The confirmation Friday that mosquitoes have infected locals and tourists on South Beach with Zika was the news many had been dreading to hear since last month’s outbreak in Wynwood: a strike directly at the core of Miami-Dade’s tourism industry.
Wynwood, where restaurants and other businesses were hard-hit, at least initially, is still a bit player when it comes to tourism despite its growing popularity. South Beach, on the other hand, attracts far more visitors than any other area of the county and is widely considered to be the driving force behind the $36 billion tourism industry. As South Beach goes, so does the rest of Miami-Dade tourism.
Because out-of-towners often don’t distinguish between Miami Beach and greater Miami — or even Fort Lauderdale, for that matter — word of an exotic virus outbreak centered on South Beach could have repercussions across Biscayne Bay and up the sandbar. That worry was amplified Friday when the federal Centers for Disease Control and Prevention advised pregnant women and those planning on getting pregnant to avoid all of Miami-Dade County.
“I’m afraid,” said Maria Fernandez, 33, as she and her husband, German Sanchez, sat outside a Starbucks on Lincoln Road Saturday morning. On vacation from Argentina, the couple also is trying to have a baby. They had heard there was Zika in Miami before arriving two weeks ago, but figured they would be safe staying on the Beach.
Fernandez, wearing shorts and a tank top, has been applying heavy doses of insect repellent, but said she was surprised to find a U.S. city hit by a mosquito-borne virus. “It has a lot more tools than Latin America,” she said. “Or at least that is how it seems to us.”
Local Zika cases in South Florida began in Wynwood last month, then moved over to the Beach with the five new cases stemming from an area spanning Eighth Street to 28th Street, from Biscayne Bay to the Atlantic Ocean, state health department officials said Friday. There are now 36 Zika infections spread by mosquitoes in Florida, mostly in Miami-Dade County.
The couple said they expected more and better prevention efforts in a U.S. city like Miami.
“It can happen to the less-developed countries and the more-developed ones,” Fernandez said. “The only difference is whether the United States is prepared on the more advanced economic level it has. It has a lot more tools than Latin America — or at least that's how it seems to us.”
From Florida Gov. Rick Scott down to Miami Beach Mayor Philip Levine, the message from local leaders has been that health officials are working aggressively to contain the outbreak, unleashing an army of inspectors and backpack-equipped pesticide sprayers to scour streets, yards and alleys for the Aedes aegypti mosquitoes that spread the virus and their larvae.
Scott also announced a package of measures to help tourist-oriented businesses such as hotels, attractions and restaurants, including free spraying and materials on prevention and education.
For a visitors’ magnet like South Beach that has thrived despite hurricanes, an international financial crisis and occasional bad news about crime, civil disorder or police misbehavior, a public-health emergency like that represented by the Zika outbreak poses an unprecendented challenge. Among some business owners, the worry is visitors will stay away out of fear of getting sick, even if the chance is small and symptoms are mild for most people.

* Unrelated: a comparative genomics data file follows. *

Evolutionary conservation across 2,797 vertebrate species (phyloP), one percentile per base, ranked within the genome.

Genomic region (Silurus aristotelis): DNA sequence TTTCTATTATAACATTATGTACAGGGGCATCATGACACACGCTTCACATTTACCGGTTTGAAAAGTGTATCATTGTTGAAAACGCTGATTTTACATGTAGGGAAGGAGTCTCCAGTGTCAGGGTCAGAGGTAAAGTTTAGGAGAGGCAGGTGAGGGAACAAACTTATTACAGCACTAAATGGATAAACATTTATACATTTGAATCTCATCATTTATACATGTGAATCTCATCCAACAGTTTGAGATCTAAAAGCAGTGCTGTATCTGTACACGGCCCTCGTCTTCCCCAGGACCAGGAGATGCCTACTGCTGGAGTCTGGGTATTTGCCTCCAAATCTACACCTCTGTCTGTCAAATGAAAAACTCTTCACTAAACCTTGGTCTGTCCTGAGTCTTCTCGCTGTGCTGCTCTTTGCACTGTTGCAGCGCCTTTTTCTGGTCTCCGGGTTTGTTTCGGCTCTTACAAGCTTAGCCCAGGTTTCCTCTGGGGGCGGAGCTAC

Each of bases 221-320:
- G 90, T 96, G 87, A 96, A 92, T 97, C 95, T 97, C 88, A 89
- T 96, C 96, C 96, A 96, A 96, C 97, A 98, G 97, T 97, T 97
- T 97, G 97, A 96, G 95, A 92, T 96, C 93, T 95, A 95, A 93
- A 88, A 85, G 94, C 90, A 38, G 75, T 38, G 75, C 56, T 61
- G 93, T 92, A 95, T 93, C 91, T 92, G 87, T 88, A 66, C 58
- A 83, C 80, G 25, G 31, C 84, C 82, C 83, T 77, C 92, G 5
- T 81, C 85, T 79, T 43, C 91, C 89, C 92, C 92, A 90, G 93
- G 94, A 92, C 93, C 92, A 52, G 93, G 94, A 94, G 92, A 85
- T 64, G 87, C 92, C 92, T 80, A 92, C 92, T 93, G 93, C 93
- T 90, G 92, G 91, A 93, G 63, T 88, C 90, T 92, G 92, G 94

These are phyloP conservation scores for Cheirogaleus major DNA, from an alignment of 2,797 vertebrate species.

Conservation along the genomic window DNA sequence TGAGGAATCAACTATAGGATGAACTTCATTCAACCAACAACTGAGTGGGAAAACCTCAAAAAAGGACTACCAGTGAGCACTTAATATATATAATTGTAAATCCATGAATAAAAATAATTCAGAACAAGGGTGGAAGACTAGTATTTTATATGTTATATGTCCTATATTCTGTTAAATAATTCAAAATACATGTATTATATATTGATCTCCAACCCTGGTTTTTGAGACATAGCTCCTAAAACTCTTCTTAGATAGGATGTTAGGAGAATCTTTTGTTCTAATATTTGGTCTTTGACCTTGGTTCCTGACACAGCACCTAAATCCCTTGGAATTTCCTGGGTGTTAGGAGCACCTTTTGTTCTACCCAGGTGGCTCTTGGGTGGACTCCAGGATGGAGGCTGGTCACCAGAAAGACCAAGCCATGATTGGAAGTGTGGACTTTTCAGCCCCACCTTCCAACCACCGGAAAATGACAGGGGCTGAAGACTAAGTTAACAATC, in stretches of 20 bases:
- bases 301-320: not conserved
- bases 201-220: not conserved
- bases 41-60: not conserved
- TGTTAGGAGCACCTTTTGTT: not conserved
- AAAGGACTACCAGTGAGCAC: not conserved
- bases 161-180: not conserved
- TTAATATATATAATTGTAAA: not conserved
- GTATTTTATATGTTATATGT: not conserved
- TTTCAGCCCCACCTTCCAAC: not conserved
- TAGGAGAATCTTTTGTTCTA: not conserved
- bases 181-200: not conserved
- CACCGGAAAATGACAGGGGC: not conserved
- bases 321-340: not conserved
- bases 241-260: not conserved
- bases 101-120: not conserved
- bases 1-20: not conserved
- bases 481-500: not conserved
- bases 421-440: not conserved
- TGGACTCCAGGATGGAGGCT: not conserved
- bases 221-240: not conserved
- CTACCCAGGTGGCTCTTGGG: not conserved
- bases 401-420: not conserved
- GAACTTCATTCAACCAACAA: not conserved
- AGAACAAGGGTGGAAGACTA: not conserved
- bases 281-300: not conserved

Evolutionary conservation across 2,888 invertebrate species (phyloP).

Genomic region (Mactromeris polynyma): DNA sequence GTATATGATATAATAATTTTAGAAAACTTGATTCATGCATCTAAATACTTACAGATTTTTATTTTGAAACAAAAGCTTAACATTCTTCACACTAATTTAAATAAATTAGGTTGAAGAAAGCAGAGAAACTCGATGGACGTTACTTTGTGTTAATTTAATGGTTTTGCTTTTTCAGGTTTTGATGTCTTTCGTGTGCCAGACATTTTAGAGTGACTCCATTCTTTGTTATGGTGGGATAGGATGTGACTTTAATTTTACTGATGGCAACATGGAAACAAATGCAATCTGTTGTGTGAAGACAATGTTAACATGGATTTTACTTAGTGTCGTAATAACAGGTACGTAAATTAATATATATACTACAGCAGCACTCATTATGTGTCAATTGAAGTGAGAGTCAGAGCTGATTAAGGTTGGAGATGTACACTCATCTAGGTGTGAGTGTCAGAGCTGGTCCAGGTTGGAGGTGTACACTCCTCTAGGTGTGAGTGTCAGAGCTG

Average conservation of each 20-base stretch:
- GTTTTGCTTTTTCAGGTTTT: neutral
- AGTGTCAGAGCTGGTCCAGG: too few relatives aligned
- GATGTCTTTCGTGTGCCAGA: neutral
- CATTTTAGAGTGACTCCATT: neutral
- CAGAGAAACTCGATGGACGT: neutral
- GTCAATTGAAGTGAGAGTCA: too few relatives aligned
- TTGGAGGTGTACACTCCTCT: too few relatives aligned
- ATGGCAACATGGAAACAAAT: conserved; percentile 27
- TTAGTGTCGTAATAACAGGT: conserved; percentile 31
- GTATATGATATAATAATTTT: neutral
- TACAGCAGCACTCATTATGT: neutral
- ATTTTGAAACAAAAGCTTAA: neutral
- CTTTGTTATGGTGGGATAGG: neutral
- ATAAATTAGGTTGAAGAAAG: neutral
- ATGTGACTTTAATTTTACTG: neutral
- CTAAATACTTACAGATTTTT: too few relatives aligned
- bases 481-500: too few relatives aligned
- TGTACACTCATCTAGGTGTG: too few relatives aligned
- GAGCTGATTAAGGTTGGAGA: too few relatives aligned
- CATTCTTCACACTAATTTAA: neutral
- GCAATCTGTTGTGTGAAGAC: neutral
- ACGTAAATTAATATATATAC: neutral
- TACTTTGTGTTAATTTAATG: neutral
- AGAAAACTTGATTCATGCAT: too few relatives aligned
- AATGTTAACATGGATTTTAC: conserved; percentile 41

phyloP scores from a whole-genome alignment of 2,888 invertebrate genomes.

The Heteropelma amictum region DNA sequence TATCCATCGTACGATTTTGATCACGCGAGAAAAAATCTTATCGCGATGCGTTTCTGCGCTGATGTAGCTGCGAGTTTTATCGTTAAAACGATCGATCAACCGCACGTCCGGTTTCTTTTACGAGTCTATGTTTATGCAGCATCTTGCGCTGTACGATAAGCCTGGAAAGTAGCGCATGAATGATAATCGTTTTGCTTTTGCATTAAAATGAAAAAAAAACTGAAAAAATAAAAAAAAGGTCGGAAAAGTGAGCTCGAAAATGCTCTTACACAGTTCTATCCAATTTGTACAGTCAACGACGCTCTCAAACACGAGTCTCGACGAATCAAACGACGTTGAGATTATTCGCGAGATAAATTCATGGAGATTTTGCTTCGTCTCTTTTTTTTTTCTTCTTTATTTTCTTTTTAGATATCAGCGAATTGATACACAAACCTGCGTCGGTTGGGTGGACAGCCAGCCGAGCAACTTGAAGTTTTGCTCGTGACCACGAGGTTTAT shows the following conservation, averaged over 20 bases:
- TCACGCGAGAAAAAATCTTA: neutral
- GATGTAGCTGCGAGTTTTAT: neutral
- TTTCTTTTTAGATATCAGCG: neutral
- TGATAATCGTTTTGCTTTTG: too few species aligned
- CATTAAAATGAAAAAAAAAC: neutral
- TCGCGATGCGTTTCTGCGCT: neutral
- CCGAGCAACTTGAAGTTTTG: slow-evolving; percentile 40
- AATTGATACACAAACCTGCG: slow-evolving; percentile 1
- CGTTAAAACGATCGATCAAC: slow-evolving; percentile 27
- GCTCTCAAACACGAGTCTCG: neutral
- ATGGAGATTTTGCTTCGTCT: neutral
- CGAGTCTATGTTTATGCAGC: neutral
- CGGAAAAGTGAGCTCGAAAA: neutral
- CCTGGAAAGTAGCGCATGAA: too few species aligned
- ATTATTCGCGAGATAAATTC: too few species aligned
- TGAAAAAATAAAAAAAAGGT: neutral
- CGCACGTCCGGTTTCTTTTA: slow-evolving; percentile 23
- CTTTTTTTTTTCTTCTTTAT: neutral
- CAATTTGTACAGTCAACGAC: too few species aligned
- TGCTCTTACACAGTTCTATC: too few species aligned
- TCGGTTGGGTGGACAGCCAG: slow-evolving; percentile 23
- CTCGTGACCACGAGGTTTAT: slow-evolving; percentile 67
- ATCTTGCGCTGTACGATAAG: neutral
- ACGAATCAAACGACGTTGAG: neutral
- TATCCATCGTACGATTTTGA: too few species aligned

“First this was in South America, then we’ve been hearing it’s across the bay,” said Joshua Wallack, whose family owns the well-known Mango’s restaurant and nightclub on Ocean Drive. “Wynwood took a big body shot, being kind of ground zero for it.
“The thing to remember is the symptoms are fairly benign unless you’re a pregnant woman. But people don’t understand that. They just see ‘Zika,’ and that’s it.”
The South Beach outbreak has already upended the story line tourism officials had been hewing to while locally transmitted Zika was a problem confined to Wynwood: that the area with infected mosquitoes was but a tiny piece of Miami real estate.
“There’s only one square mile,” Bill Talbert, president of the Greater Miami Visitors and Convention Bureau, said in an interview earlier this month. “That’s one square mile in 2,400 square miles. You can go to South Beach, you can go to downtown, you can go to Doral.”
Leslie Ames, owner of Golden Bar, a clothing and home-decor shop on Washington Avenue, said she already put on hold plans to open a second store in Wynwood after the Zika outbreak there. She had not heard about the CDC warning Friday afternoon, but now she’s worried about her business.
Like Wallack, who said Mango’s is putting spray bottles with insect repellent on its sidewalk cafe tables, Ames said she would take measures of her own to protect customers.
“We are going to spray lavender and incense,” she said. “If you’re not pregnant, it’s nothing. Just wear repellent.”
Her son, Sebastian Fonseca, working behind the counter, said he had not been to Wynwood since the locally transmitted cases were announced. He said it’s too soon to know whether Miami Beach will experience a similar dip to Wynwood’s, or any dip at all.